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            • #7
              Should be state law...

              requiering everyone to wear a SOLAS immersion suit...

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              • #8
                A few years ago I purchased one of the inflatables that looks just like a regular fishing vest. Plenty of pockets, comfortable to wear, never feels as like a regular floation jacket/vest. One of my best purchases because I actually wear it.

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                • #9
                  Originally posted by AlaskaM5 View Post
                  A few years ago I purchased one of the inflatables that looks just like a regular fishing vest. Plenty of pockets, comfortable to wear, never feels as like a regular floation jacket/vest. One of my best purchases because I actually wear it.

                  My wife and I use those. We dont even know they are on and love them
                  Grandkids, Making big tough guys hearts melt at first sight

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                  • #10
                    the problem with inflatebles is that they do nothing to stop sudden coldwater emersion death where you fall in and faint from the cold water
                    I choose to fly fish, not because its easy, but because its hard.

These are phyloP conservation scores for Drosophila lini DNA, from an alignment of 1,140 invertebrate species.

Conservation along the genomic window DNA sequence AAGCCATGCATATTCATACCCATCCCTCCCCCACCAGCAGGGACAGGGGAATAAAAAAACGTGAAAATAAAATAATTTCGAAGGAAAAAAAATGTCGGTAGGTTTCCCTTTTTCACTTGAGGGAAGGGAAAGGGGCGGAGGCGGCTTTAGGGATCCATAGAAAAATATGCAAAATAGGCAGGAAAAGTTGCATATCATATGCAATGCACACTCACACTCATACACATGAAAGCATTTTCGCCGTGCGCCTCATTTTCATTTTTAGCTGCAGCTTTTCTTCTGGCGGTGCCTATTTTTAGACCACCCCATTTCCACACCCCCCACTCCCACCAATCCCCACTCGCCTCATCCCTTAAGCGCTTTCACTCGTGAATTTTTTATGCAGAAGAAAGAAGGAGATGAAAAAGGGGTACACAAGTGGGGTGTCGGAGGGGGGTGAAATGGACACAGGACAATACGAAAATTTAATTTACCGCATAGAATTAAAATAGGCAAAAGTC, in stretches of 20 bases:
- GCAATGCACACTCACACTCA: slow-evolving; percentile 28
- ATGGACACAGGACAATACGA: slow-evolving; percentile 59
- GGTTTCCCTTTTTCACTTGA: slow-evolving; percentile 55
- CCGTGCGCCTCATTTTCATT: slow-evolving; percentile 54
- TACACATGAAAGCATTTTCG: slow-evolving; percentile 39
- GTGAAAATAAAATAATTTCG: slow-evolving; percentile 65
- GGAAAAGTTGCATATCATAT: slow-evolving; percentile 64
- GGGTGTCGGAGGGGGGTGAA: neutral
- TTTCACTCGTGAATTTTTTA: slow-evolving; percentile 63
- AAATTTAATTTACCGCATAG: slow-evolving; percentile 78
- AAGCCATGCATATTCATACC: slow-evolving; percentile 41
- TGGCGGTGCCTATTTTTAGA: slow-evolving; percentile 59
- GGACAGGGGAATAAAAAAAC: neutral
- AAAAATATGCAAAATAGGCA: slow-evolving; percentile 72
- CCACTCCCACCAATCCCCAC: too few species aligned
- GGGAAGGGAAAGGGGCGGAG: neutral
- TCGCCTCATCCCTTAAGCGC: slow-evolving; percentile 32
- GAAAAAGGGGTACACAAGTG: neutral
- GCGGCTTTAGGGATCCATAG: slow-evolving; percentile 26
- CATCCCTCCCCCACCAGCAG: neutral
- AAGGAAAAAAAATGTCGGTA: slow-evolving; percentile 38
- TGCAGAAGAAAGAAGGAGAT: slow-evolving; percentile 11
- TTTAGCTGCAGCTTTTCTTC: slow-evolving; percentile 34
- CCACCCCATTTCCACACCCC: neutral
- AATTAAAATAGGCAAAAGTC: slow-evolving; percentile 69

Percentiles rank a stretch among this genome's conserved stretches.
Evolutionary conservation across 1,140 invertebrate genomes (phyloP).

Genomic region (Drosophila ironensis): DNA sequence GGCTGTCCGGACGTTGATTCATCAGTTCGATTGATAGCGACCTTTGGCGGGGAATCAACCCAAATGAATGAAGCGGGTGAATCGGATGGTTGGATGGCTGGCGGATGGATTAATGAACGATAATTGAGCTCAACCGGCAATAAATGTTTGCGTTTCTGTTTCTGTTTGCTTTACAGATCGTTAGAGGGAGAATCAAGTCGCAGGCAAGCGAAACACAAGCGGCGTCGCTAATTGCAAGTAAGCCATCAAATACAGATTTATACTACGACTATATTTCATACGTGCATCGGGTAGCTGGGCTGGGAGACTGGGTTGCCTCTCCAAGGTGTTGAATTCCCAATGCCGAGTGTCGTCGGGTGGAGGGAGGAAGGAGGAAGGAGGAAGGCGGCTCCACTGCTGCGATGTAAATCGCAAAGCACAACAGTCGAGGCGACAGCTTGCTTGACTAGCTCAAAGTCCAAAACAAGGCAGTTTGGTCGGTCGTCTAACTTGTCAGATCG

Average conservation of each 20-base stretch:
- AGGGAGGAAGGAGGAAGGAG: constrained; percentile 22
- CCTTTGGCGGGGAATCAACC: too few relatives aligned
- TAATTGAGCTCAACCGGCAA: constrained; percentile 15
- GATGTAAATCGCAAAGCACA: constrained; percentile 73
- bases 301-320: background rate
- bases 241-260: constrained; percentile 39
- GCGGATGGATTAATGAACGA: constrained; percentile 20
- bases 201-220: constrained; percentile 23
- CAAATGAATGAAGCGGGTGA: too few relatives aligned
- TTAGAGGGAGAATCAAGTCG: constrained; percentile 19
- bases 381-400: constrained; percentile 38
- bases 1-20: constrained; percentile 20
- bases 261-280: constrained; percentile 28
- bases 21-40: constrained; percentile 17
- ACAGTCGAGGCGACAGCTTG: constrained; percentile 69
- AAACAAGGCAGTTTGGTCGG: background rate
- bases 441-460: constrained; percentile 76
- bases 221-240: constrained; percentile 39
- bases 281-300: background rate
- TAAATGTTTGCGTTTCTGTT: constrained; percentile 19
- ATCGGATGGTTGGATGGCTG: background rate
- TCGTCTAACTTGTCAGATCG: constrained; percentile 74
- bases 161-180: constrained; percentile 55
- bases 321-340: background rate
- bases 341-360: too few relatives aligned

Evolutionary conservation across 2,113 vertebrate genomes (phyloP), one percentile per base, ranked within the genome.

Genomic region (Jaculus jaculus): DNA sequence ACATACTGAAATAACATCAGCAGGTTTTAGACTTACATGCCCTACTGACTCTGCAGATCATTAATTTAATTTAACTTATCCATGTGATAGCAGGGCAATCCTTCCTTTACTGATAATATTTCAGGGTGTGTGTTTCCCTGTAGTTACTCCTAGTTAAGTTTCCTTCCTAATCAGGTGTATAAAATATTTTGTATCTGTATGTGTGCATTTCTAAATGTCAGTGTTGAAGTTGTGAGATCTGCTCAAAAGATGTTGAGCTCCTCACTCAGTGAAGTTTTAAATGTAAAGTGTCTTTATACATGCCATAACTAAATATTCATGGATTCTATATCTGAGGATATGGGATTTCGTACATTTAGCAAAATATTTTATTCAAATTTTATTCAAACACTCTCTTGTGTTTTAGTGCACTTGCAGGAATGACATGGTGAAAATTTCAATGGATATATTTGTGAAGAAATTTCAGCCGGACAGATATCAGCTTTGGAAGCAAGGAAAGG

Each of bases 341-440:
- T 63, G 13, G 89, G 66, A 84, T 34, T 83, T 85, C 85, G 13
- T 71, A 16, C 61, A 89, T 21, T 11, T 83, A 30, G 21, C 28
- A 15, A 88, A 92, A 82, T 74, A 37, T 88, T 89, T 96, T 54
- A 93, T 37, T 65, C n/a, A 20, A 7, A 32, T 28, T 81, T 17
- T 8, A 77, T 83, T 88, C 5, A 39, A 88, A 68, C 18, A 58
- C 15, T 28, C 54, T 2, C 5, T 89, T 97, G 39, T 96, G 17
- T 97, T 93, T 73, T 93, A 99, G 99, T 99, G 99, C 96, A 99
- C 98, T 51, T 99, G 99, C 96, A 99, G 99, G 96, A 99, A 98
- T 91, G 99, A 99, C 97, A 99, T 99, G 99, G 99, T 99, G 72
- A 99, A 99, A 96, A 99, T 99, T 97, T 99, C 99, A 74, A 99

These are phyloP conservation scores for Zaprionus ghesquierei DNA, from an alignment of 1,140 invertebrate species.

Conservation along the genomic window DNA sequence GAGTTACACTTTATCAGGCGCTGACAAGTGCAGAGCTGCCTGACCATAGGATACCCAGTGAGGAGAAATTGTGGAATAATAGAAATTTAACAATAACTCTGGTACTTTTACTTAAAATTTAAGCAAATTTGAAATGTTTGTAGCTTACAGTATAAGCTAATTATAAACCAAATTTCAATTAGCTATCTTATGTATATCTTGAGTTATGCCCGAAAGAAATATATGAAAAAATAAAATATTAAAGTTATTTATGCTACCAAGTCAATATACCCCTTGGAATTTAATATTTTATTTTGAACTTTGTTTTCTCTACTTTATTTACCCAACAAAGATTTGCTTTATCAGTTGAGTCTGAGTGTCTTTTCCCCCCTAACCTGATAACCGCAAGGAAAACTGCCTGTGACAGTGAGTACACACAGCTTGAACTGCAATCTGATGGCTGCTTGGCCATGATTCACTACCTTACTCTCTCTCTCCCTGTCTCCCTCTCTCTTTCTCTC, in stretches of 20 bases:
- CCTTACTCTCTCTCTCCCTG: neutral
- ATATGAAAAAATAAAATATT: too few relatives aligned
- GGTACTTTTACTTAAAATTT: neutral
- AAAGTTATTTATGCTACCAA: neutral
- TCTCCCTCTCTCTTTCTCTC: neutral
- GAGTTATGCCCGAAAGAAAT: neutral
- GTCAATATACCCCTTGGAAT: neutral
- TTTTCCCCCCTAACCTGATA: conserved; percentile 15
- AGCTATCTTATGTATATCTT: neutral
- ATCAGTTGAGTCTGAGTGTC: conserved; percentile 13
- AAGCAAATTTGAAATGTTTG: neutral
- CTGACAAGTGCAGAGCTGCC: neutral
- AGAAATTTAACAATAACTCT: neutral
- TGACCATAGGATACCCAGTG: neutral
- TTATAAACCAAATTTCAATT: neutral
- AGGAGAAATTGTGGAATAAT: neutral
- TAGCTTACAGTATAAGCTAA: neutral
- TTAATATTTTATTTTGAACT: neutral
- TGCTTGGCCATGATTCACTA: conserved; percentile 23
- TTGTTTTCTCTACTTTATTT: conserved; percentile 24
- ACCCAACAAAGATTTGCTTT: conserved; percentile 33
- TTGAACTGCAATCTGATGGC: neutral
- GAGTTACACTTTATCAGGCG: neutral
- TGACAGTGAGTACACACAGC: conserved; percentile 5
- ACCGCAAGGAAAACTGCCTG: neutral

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                    • #11
                      What brand is your vest? I need to buy a couple for this season and need something comfy for rowing on the pontoon boats.

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                      • #12
                        I'm assuming that my recent pictures of crabbing are part of the discussion. I wear a pfd when rafting, kayaking, and when in my packraft, but that's about it. Is that a wise choice? Probably not, to be honest. I grew up commercial fishing in the summers and grew to be very comfortable on a boat. That isn't to say that mistakes can't happen - obviously they can and do with a saddening frequency - but when working on a boat most vests are just too bulky to work. PFDs have come a long ways, though, and there are some that I've got my eye on that might work for working. I might change my ways at some point...